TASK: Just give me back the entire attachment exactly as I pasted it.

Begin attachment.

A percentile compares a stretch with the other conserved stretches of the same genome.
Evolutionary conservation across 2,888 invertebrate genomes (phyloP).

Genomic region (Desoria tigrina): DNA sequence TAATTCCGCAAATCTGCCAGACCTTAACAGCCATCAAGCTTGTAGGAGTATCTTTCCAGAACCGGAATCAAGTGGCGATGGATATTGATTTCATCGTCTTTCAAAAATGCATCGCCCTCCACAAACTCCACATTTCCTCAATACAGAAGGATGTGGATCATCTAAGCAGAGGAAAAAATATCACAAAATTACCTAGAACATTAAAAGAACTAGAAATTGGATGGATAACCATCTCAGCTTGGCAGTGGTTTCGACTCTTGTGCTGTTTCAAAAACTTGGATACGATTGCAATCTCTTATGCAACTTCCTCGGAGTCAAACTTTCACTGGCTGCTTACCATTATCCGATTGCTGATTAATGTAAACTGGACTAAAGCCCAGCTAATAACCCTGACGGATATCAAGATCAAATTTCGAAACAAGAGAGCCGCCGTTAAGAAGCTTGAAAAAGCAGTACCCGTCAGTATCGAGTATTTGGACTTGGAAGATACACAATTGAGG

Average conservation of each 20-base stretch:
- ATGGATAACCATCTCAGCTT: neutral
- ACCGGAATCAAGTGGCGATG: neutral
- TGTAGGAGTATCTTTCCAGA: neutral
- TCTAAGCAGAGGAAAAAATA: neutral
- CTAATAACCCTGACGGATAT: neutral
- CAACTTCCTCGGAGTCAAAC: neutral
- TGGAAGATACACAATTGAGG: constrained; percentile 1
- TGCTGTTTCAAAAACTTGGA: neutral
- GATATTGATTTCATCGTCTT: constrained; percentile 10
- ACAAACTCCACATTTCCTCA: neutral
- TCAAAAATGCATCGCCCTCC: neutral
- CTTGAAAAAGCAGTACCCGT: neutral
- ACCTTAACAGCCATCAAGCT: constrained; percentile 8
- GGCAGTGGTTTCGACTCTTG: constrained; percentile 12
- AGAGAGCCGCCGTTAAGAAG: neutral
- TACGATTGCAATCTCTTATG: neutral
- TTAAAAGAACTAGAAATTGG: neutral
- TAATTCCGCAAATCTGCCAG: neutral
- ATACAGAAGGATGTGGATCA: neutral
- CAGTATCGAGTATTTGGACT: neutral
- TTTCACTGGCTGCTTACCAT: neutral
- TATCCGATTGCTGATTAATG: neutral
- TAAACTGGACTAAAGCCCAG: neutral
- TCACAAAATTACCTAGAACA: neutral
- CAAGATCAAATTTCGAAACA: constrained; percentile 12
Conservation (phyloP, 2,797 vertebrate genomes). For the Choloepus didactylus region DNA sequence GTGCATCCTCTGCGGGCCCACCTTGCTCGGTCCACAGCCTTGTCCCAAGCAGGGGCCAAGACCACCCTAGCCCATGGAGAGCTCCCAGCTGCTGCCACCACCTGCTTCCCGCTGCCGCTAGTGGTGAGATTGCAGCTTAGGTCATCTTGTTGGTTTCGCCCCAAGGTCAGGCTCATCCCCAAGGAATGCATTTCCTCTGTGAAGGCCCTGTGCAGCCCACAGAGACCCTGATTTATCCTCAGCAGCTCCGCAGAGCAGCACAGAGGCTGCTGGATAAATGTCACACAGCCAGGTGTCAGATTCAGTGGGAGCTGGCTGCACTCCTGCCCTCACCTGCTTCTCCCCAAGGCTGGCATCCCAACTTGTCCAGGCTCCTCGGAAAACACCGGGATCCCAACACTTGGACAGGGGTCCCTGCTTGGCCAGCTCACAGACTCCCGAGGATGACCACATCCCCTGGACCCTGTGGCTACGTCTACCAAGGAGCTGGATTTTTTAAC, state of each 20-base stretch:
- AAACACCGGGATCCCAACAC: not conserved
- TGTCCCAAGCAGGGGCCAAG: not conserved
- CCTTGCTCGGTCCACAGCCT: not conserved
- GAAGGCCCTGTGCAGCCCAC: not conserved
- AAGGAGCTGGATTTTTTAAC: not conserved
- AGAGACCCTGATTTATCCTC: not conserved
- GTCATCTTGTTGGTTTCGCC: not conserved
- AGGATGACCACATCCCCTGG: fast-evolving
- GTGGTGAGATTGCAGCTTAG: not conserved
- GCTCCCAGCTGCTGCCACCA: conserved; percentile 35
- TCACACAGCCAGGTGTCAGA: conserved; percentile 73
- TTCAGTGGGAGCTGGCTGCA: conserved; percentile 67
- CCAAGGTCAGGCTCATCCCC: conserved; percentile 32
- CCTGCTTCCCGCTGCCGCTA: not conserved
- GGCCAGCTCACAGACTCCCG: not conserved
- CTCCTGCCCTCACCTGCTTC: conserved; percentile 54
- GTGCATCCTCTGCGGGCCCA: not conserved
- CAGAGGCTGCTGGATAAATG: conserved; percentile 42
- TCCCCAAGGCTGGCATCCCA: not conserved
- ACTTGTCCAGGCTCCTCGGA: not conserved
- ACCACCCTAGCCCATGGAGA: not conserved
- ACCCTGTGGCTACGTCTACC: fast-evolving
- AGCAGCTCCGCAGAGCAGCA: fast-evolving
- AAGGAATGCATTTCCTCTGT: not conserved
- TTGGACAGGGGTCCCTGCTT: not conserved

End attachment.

A percentile compares a stretch with the other conserved stretches of the same genome.
Evolutionary conservation across 2,888 invertebrate genomes (phyloP).

Genomic region (Desoria tigrina): DNA sequence TAATTCCGCAAATCTGCCAGACCTTAACAGCCATCAAGCTTGTAGGAGTATCTTTCCAGAACCGGAATCAAGTGGCGATGGATATTGATTTCATCGTCTTTCAAAAATGCATCGCCCTCCACAAACTCCACATTTCCTCAATACAGAAGGATGTGGATCATCTAAGCAGAGGAAAAAATATCACAAAATTACCTAGAACATTAAAAGAACTAGAAATTGGATGGATAACCATCTCAGCTTGGCAGTGGTTTCGACTCTTGTGCTGTTTCAAAAACTTGGATACGATTGCAATCTCTTATGCAACTTCCTCGGAGTCAAACTTTCACTGGCTGCTTACCATTATCCGATTGCTGATTAATGTAAACTGGACTAAAGCCCAGCTAATAACCCTGACGGATATCAAGATCAAATTTCGAAACAAGAGAGCCGCCGTTAAGAAGCTTGAAAAAGCAGTACCCGTCAGTATCGAGTATTTGGACTTGGAAGATACACAATTGAGG

Average conservation of each 20-base stretch:
- ATGGATAACCATCTCAGCTT: neutral
- ACCGGAATCAAGTGGCGATG: neutral
- TGTAGGAGTATCTTTCCAGA: neutral
- TCTAAGCAGAGGAAAAAATA: neutral
- CTAATAACCCTGACGGATAT: neutral
- CAACTTCCTCGGAGTCAAAC: neutral
- TGGAAGATACACAATTGAGG: constrained; percentile 1
- TGCTGTTTCAAAAACTTGGA: neutral
- GATATTGATTTCATCGTCTT: constrained; percentile 10
- ACAAACTCCACATTTCCTCA: neutral
- TCAAAAATGCATCGCCCTCC: neutral
- CTTGAAAAAGCAGTACCCGT: neutral
- ACCTTAACAGCCATCAAGCT: constrained; percentile 8
- GGCAGTGGTTTCGACTCTTG: constrained; percentile 12
- AGAGAGCCGCCGTTAAGAAG: neutral
- TACGATTGCAATCTCTTATG: neutral
- TTAAAAGAACTAGAAATTGG: neutral
- TAATTCCGCAAATCTGCCAG: neutral
- ATACAGAAGGATGTGGATCA: neutral
- CAGTATCGAGTATTTGGACT: neutral
- TTTCACTGGCTGCTTACCAT: neutral
- TATCCGATTGCTGATTAATG: neutral
- TAAACTGGACTAAAGCCCAG: neutral
- TCACAAAATTACCTAGAACA: neutral
- CAAGATCAAATTTCGAAACA: constrained; percentile 12
Conservation (phyloP, 2,797 vertebrate genomes). For the Choloepus didactylus region DNA sequence GTGCATCCTCTGCGGGCCCACCTTGCTCGGTCCACAGCCTTGTCCCAAGCAGGGGCCAAGACCACCCTAGCCCATGGAGAGCTCCCAGCTGCTGCCACCACCTGCTTCCCGCTGCCGCTAGTGGTGAGATTGCAGCTTAGGTCATCTTGTTGGTTTCGCCCCAAGGTCAGGCTCATCCCCAAGGAATGCATTTCCTCTGTGAAGGCCCTGTGCAGCCCACAGAGACCCTGATTTATCCTCAGCAGCTCCGCAGAGCAGCACAGAGGCTGCTGGATAAATGTCACACAGCCAGGTGTCAGATTCAGTGGGAGCTGGCTGCACTCCTGCCCTCACCTGCTTCTCCCCAAGGCTGGCATCCCAACTTGTCCAGGCTCCTCGGAAAACACCGGGATCCCAACACTTGGACAGGGGTCCCTGCTTGGCCAGCTCACAGACTCCCGAGGATGACCACATCCCCTGGACCCTGTGGCTACGTCTACCAAGGAGCTGGATTTTTTAAC, state of each 20-base stretch:
- AAACACCGGGATCCCAACAC: not conserved
- TGTCCCAAGCAGGGGCCAAG: not conserved
- CCTTGCTCGGTCCACAGCCT: not conserved
- GAAGGCCCTGTGCAGCCCAC: not conserved
- AAGGAGCTGGATTTTTTAAC: not conserved
- AGAGACCCTGATTTATCCTC: not conserved
- GTCATCTTGTTGGTTTCGCC: not conserved
- AGGATGACCACATCCCCTGG: fast-evolving
- GTGGTGAGATTGCAGCTTAG: not conserved
- GCTCCCAGCTGCTGCCACCA: conserved; percentile 35
- TCACACAGCCAGGTGTCAGA: conserved; percentile 73
- TTCAGTGGGAGCTGGCTGCA: conserved; percentile 67
- CCAAGGTCAGGCTCATCCCC: conserved; percentile 32
- CCTGCTTCCCGCTGCCGCTA: not conserved
- GGCCAGCTCACAGACTCCCG: not conserved
- CTCCTGCCCTCACCTGCTTC: conserved; percentile 54
- GTGCATCCTCTGCGGGCCCA: not conserved
- CAGAGGCTGCTGGATAAATG: conserved; percentile 42
- TCCCCAAGGCTGGCATCCCA: not conserved
- ACTTGTCCAGGCTCCTCGGA: not conserved
- ACCACCCTAGCCCATGGAGA: not conserved
- ACCCTGTGGCTACGTCTACC: fast-evolving
- AGCAGCTCCGCAGAGCAGCA: fast-evolving
- AAGGAATGCATTTCCTCTGT: not conserved
- TTGGACAGGGGTCCCTGCTT: not conserved